As far as being a racist, who knows. We all have a little bit of it in us, I know I do. Maybe you just feel the need to embrace it and express it rather than challenge your already lazy assumptions and actually look into all the various aspects that caused the type of poverty and violence associated with many of the struggling black, and some hispanic, city neighborhoods. In my honest opinion I find that your type of negative, callous and un-productive mentality should have no business in city policies; this city, or really any kind of city.

Its indefensible, and I shudder to think that people on this board actually agree with you regarding this. Why? Besides the basic human aspects, see below, its purely economics, something you should actually appreciate. We should absolutely be looking to constantly improve not just this aspect of poverty and crime in our society, but really all of society as a whole.


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Originally Posted by LouisVanDerWright View Post
^^^ I don't quite agree with TUP here. While I would also prefer that the poverty be pushed out of the urban core if we have to have poverty, I would much rather find a way to permanently address the problem than just push it off to the side. Will there always be poor people: yes. Do we have to have an ongoing system of institutionalized poverty: no.

The fact is institutionalized poverty is BAD for our economy. Why? Because huge quantities of naturally occurring human capital is being wasted running massive drug gangs instead of being educated properly and going on to found a new tech start up or something. Let's say one in ten people is naturally very smart and a natural leader, I would prefer that every single one of those people be put to productive use by society and THAT is my problem with poverty. It is a total waste to have natural intelligence squandered because of drugs, gangs, or inept parenting.

At least you get it. I completely agree. Any substantial group of otherwise healthy and young but essentially unproductive people is a huge drain on our society, and thats precisely why Im of the opinion that we should, as a community and city, and really as a nation, continually struggle to find ways to improve the conditions that made those people unproductive. It really doesnt need to have anything to do with race, racism, or any other ism. It can be a cold objective view that purely focuses on the economic benefits for ALL of us.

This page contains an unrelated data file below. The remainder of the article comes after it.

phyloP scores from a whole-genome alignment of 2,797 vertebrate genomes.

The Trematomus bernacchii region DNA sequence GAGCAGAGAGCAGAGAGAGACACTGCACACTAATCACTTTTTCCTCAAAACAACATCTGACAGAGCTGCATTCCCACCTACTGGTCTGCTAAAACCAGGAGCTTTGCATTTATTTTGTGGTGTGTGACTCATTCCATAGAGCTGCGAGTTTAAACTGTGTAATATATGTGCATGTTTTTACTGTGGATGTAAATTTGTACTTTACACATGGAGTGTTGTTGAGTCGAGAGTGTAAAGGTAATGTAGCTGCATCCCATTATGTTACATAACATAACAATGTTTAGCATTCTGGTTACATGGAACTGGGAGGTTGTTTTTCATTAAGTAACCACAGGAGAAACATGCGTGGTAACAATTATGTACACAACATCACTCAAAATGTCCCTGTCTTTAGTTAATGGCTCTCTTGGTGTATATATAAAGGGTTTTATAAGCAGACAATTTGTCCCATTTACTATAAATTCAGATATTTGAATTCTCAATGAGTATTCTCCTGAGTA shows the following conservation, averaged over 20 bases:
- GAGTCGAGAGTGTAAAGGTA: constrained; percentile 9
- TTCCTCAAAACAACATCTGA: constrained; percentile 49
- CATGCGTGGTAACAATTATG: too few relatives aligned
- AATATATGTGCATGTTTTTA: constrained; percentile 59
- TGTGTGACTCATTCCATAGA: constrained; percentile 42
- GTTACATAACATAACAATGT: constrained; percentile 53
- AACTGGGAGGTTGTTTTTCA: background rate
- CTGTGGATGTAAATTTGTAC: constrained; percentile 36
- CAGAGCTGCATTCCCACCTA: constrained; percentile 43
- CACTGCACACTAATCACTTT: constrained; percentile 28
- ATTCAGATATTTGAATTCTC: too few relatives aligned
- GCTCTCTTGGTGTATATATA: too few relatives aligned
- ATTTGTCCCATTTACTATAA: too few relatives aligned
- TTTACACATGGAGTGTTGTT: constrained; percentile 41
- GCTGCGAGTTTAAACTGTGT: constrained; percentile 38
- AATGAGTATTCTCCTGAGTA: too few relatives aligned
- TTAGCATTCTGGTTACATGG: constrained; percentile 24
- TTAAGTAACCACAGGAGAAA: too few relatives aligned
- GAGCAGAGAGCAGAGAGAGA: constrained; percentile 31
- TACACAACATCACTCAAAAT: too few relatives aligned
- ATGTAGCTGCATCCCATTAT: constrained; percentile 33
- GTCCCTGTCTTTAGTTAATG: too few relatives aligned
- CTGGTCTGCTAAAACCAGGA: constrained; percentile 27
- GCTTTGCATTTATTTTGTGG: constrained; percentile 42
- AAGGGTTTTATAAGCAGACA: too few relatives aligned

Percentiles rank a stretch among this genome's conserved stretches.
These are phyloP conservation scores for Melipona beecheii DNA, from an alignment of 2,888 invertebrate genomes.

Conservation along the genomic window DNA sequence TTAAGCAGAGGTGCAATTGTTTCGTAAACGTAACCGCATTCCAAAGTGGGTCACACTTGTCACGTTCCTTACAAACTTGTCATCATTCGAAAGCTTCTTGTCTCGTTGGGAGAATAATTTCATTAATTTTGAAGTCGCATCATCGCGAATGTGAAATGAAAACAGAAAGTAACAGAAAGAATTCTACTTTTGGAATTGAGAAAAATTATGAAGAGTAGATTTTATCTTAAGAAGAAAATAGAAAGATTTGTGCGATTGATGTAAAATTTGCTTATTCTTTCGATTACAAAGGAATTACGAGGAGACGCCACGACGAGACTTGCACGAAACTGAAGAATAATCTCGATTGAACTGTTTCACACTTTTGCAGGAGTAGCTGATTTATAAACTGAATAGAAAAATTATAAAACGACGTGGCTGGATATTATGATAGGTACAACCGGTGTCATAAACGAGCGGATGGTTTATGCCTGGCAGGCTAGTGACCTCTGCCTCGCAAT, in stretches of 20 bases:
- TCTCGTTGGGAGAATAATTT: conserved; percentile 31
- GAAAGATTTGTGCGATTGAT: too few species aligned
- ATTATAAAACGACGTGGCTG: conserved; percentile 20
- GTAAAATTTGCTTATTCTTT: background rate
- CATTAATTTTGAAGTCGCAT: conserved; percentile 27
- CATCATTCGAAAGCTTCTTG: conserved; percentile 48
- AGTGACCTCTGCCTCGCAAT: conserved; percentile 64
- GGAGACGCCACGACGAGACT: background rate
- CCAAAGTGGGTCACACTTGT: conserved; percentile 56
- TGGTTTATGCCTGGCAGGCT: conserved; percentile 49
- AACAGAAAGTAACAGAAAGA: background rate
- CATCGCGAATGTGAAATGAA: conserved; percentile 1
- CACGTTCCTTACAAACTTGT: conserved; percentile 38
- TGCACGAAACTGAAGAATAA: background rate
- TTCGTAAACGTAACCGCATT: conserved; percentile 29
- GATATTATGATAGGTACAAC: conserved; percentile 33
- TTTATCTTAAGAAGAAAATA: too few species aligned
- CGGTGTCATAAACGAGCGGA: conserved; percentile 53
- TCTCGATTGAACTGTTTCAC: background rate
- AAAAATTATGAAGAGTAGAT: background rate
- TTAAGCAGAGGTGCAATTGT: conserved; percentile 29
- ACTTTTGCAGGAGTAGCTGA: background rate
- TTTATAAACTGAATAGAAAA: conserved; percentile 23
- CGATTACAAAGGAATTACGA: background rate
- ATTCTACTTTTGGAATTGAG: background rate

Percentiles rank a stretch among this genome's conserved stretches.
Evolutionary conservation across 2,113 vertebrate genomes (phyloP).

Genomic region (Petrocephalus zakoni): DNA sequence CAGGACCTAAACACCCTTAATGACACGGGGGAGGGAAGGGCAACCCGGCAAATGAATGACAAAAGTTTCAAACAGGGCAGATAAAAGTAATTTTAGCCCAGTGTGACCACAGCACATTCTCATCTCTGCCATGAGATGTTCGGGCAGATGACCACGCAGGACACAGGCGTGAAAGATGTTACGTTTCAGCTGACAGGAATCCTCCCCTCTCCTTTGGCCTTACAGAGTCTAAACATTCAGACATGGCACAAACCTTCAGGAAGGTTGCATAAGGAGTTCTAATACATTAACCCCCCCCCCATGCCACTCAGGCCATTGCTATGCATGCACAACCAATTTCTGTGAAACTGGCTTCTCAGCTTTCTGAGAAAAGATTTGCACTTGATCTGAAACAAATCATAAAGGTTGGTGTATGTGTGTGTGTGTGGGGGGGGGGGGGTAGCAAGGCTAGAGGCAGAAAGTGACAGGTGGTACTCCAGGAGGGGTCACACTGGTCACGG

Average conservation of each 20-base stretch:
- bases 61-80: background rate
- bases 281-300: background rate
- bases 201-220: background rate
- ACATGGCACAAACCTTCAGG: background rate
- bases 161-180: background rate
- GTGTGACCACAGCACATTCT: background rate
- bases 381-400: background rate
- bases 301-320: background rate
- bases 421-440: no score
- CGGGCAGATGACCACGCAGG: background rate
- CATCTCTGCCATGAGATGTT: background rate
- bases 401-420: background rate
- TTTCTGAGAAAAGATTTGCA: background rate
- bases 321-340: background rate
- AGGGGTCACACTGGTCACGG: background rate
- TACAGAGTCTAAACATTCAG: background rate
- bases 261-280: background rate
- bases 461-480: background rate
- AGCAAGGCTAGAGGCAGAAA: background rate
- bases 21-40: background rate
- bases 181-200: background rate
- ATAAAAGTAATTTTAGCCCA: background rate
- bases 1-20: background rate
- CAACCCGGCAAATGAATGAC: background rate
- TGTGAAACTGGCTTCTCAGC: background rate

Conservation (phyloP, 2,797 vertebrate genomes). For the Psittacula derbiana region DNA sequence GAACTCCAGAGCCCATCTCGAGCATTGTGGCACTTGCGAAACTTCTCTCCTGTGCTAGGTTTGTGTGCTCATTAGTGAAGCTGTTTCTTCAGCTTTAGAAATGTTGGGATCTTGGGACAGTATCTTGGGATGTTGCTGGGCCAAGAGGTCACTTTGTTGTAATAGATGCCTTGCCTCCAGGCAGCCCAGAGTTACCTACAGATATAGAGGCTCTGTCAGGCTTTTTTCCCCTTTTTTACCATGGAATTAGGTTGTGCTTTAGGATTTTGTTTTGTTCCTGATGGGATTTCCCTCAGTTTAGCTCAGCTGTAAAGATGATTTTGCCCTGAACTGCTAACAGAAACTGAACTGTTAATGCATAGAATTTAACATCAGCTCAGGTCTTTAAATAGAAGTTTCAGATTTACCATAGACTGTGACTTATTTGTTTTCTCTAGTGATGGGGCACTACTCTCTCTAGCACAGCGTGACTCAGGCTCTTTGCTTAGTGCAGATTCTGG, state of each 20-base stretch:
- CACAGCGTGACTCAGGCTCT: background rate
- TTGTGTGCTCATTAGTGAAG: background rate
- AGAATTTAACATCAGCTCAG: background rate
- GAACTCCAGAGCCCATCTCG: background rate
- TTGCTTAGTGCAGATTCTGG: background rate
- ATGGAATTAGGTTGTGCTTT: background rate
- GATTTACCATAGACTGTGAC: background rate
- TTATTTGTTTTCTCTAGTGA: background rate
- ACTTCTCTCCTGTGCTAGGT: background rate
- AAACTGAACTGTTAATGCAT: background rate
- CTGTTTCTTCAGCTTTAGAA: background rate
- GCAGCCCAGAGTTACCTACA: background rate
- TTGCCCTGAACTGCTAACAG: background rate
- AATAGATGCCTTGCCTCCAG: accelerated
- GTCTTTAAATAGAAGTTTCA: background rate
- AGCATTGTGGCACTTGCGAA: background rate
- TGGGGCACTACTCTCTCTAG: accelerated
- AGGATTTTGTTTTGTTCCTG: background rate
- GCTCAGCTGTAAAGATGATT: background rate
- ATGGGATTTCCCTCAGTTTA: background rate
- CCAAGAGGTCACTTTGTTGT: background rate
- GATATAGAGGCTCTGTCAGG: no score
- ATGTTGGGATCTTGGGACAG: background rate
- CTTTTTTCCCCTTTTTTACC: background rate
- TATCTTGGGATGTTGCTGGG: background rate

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Originally Posted by LouisVanDerWright View Post
I'm getting pretty bored with this conversation
Agreed.

Ill just explain a little more where I am coming from with this. Basically - expectations are the essential driving force behind the effort you put in life.

You set goals, some level of expectation, whether consciously or subconsciously. For example, you expect to pass a test at school or you set a goal to pass that test, you therefore do what is required to pass that test, by studying and working your ass off, and then take the test, and again, expect to pass it when you get the results. Sure, expectations alone are little more than wishful thinking, but again, the initial expectation is the spark that creates the drive to succeed in the first place. If you have low expectations, that is exactly what you will achieve.

I believe many of those who are part of the cycle of poverty in this country actually have much lower expectations of themselves, as does society, which makes them all the less likely to succeed. If you dont have that initial standard set for yourself, where does the drive to succeed come from? If instead you expect to one day get shot, or one day be thrown in jail, to be harassed by police, to find no benefits to education and school, then you have much less chance for success. Tying it back to the Chicagoland show, you can clearly see a kid who has low to no expectations for himself that Dozier is trying to help, and he is useless.

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Originally Posted by LouisVanDerWright View Post
As the moral crusader of this thread
Yeah well, apparently somebody should do it. I dont like to do it, but I find the blunt negative language regarding people who find themselves to be struggling through no complete fault of their own to be troubling, actually pretty inhumane. Some of us seem to live in a bubble and are rarely confronted about our generalizations and simplistic views.